Where We Go Next (A Place That's Neither Real nor Fantasy), 2016.

Film (9:32 mins)

 

Where We Go Next embarks a journey into an unfamiliar world only accessible through the camera's eye. Using the material qualities of filmmaking to highlight the awe-inspiring experience of nature's sublimity, the transcendental compositions of visual and audio demonstrate a landscape's temporal ability to draw human emotion to the fore. At a time when modern technology is often perceived as invasive, Where We Go Next instead seeks to understand and celebrate new medias potential to give access to new and strange virtual worlds.

As the culmination of Lottie Walsh's Fine Art BA study, the film stands as a speculative memento of the artist's own journey through the work; both of the studied location of Iceland, and the physical and philosophical materials at hand.

          '[Walsh] simultaneously grounds the digital in our encounters of everyday life, and sets out to understand how these encounters have changed due to the prevalence of digital visual culture.'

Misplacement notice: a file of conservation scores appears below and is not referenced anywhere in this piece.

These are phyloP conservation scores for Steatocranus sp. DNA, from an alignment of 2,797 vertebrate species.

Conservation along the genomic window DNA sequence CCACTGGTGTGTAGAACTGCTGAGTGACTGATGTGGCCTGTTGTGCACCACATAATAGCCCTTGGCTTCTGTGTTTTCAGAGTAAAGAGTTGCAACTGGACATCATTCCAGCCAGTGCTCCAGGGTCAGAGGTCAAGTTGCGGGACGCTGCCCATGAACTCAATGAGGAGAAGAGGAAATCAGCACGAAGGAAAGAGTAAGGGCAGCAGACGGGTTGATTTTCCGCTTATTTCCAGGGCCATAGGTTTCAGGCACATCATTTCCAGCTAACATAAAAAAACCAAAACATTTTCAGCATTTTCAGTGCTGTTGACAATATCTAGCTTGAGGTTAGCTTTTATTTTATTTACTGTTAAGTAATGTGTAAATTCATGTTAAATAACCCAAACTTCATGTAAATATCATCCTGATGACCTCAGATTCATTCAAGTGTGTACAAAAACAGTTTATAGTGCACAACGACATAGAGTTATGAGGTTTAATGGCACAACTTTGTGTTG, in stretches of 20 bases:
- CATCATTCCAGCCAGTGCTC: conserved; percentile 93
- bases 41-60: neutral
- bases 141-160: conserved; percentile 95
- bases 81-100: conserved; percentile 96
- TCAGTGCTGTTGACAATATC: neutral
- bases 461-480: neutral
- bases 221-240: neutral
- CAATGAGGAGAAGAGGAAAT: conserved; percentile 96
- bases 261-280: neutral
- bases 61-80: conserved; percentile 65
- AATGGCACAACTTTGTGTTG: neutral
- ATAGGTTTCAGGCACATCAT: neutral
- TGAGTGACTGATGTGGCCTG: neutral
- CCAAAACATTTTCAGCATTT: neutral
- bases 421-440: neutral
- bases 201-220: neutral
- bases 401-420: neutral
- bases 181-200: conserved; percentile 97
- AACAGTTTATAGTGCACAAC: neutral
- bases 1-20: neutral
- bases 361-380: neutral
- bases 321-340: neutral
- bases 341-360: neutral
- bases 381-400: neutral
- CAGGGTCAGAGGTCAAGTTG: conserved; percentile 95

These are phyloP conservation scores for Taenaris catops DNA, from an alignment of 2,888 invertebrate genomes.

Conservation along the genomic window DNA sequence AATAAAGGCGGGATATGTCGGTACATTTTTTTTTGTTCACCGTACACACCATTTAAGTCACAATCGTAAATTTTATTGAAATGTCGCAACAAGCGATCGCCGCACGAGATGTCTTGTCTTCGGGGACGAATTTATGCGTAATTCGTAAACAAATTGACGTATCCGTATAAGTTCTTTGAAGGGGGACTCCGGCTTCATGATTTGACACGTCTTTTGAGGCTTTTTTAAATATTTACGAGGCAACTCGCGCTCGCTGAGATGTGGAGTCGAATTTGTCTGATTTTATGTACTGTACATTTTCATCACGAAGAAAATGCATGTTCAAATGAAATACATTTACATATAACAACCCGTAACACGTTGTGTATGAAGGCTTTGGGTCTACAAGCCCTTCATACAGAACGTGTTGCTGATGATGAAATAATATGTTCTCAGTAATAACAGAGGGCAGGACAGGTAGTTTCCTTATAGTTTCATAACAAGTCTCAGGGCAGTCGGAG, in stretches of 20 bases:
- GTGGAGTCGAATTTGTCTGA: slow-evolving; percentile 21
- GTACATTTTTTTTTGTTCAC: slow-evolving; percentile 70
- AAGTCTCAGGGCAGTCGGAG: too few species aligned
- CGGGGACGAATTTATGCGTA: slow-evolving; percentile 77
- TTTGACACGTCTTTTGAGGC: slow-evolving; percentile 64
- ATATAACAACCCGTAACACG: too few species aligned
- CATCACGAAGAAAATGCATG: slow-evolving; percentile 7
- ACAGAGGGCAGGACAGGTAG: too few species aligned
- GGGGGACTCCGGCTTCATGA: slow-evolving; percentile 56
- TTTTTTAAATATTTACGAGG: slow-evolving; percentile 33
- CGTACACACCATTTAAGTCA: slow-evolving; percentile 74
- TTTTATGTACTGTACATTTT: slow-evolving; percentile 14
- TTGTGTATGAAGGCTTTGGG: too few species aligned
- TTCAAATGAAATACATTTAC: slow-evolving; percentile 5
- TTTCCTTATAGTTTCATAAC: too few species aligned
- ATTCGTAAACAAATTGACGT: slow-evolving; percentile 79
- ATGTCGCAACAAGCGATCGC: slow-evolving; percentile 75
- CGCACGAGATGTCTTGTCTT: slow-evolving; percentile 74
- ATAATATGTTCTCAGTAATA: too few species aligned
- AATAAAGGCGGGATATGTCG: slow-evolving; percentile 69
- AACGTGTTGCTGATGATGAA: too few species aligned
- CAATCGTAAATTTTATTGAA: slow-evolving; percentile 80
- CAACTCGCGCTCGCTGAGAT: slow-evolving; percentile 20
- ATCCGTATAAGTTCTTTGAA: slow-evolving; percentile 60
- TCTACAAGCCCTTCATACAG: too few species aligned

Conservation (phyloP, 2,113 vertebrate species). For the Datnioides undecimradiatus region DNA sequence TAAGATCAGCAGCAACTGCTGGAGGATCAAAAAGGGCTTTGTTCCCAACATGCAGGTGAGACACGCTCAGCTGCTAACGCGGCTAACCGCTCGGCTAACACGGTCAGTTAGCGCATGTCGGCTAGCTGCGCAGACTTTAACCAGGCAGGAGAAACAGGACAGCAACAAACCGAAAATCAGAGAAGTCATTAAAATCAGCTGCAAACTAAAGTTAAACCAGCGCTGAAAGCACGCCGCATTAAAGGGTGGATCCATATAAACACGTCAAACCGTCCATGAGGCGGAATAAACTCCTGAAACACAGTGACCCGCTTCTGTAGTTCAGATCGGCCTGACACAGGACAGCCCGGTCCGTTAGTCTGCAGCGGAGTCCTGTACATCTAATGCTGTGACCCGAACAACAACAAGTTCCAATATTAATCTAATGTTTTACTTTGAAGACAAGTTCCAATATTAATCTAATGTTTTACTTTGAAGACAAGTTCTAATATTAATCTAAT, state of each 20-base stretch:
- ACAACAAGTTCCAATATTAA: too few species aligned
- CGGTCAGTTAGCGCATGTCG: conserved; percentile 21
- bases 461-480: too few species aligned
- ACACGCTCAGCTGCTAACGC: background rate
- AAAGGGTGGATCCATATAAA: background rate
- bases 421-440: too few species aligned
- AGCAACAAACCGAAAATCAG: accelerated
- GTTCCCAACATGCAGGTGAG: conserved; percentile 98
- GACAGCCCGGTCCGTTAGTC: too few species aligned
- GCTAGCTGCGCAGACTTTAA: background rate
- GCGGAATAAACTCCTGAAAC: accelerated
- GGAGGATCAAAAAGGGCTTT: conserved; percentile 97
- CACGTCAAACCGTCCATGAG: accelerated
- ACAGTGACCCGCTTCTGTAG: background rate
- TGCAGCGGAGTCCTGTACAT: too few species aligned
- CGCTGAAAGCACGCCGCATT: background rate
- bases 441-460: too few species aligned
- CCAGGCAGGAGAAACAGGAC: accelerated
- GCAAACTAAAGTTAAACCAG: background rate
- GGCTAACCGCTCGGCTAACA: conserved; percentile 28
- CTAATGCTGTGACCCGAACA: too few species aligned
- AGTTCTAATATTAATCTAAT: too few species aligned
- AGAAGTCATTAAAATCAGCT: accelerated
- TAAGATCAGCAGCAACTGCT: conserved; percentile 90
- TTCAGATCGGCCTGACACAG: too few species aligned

(G. Dearden, http://www.impassioneddigressions.com/#!volume1issue3/ex9ku)

 

Where We Go Next (A Place That's Niether Real nor Fantasy) is now fully available to view online, below.

For any further information please contact the artist at lottiewalsh@hotmail.co.uk.

 

 

Where We Go Next (A Place That's Neither Real nor Fantasy) was shown at York St. John University, as part of See:Saw Degree Show, 21st - 31st May 2016. For a virtual 360° tour of the installation, click here.

 

Mapping Out A New Landscape

Painterly decisions, based on colour and forms demonstrated in the compositions of the landscapes that constitute the film, are what directed the structuring of the footage within Where We Go Next. After finishing the film, 40 primary stills were composed together. Intrigued by the flowing of forms between some of the images (horizon lines meeting up, shapes being formed etc), a process of marking out lines and shapes interestingly started to develop something which looked like a landscape in itself.

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